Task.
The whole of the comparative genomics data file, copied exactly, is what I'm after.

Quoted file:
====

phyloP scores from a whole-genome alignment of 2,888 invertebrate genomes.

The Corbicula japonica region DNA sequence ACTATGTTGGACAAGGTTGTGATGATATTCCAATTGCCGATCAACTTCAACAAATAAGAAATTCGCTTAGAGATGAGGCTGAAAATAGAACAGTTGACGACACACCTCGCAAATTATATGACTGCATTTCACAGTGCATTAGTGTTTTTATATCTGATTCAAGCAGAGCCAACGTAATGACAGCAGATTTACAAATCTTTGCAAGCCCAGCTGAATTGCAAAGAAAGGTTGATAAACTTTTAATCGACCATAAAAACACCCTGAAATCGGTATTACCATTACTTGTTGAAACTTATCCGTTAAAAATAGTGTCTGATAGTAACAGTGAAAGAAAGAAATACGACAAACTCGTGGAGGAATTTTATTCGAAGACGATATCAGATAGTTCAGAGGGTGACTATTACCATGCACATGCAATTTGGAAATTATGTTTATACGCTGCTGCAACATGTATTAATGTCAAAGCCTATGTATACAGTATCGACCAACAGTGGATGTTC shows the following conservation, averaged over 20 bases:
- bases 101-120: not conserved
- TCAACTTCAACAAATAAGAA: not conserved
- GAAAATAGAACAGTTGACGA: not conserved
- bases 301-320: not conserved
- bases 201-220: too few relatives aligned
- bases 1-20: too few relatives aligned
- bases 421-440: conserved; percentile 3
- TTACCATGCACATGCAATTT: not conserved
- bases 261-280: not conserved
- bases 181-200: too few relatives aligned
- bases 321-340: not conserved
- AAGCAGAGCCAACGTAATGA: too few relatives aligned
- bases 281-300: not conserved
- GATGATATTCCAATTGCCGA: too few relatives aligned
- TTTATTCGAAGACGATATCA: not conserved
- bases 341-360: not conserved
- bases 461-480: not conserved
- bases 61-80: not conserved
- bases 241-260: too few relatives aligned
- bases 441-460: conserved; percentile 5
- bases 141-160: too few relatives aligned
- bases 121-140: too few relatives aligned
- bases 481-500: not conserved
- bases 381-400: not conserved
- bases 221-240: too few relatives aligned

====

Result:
phyloP scores from a whole-genome alignment of 2,888 invertebrate genomes.

The Corbicula japonica region DNA sequence ACTATGTTGGACAAGGTTGTGATGATATTCCAATTGCCGATCAACTTCAACAAATAAGAAATTCGCTTAGAGATGAGGCTGAAAATAGAACAGTTGACGACACACCTCGCAAATTATATGACTGCATTTCACAGTGCATTAGTGTTTTTATATCTGATTCAAGCAGAGCCAACGTAATGACAGCAGATTTACAAATCTTTGCAAGCCCAGCTGAATTGCAAAGAAAGGTTGATAAACTTTTAATCGACCATAAAAACACCCTGAAATCGGTATTACCATTACTTGTTGAAACTTATCCGTTAAAAATAGTGTCTGATAGTAACAGTGAAAGAAAGAAATACGACAAACTCGTGGAGGAATTTTATTCGAAGACGATATCAGATAGTTCAGAGGGTGACTATTACCATGCACATGCAATTTGGAAATTATGTTTATACGCTGCTGCAACATGTATTAATGTCAAAGCCTATGTATACAGTATCGACCAACAGTGGATGTTC shows the following conservation, averaged over 20 bases:
- bases 101-120: not conserved
- TCAACTTCAACAAATAAGAA: not conserved
- GAAAATAGAACAGTTGACGA: not conserved
- bases 301-320: not conserved
- bases 201-220: too few relatives aligned
- bases 1-20: too few relatives aligned
- bases 421-440: conserved; percentile 3
- TTACCATGCACATGCAATTT: not conserved
- bases 261-280: not conserved
- bases 181-200: too few relatives aligned
- bases 321-340: not conserved
- AAGCAGAGCCAACGTAATGA: too few relatives aligned
- bases 281-300: not conserved
- GATGATATTCCAATTGCCGA: too few relatives aligned
- TTTATTCGAAGACGATATCA: not conserved
- bases 341-360: not conserved
- bases 461-480: not conserved
- bases 61-80: not conserved
- bases 241-260: too few relatives aligned
- bases 441-460: conserved; percentile 5
- bases 141-160: too few relatives aligned
- bases 121-140: too few relatives aligned
- bases 481-500: not conserved
- bases 381-400: not conserved
- bases 221-240: too few relatives aligned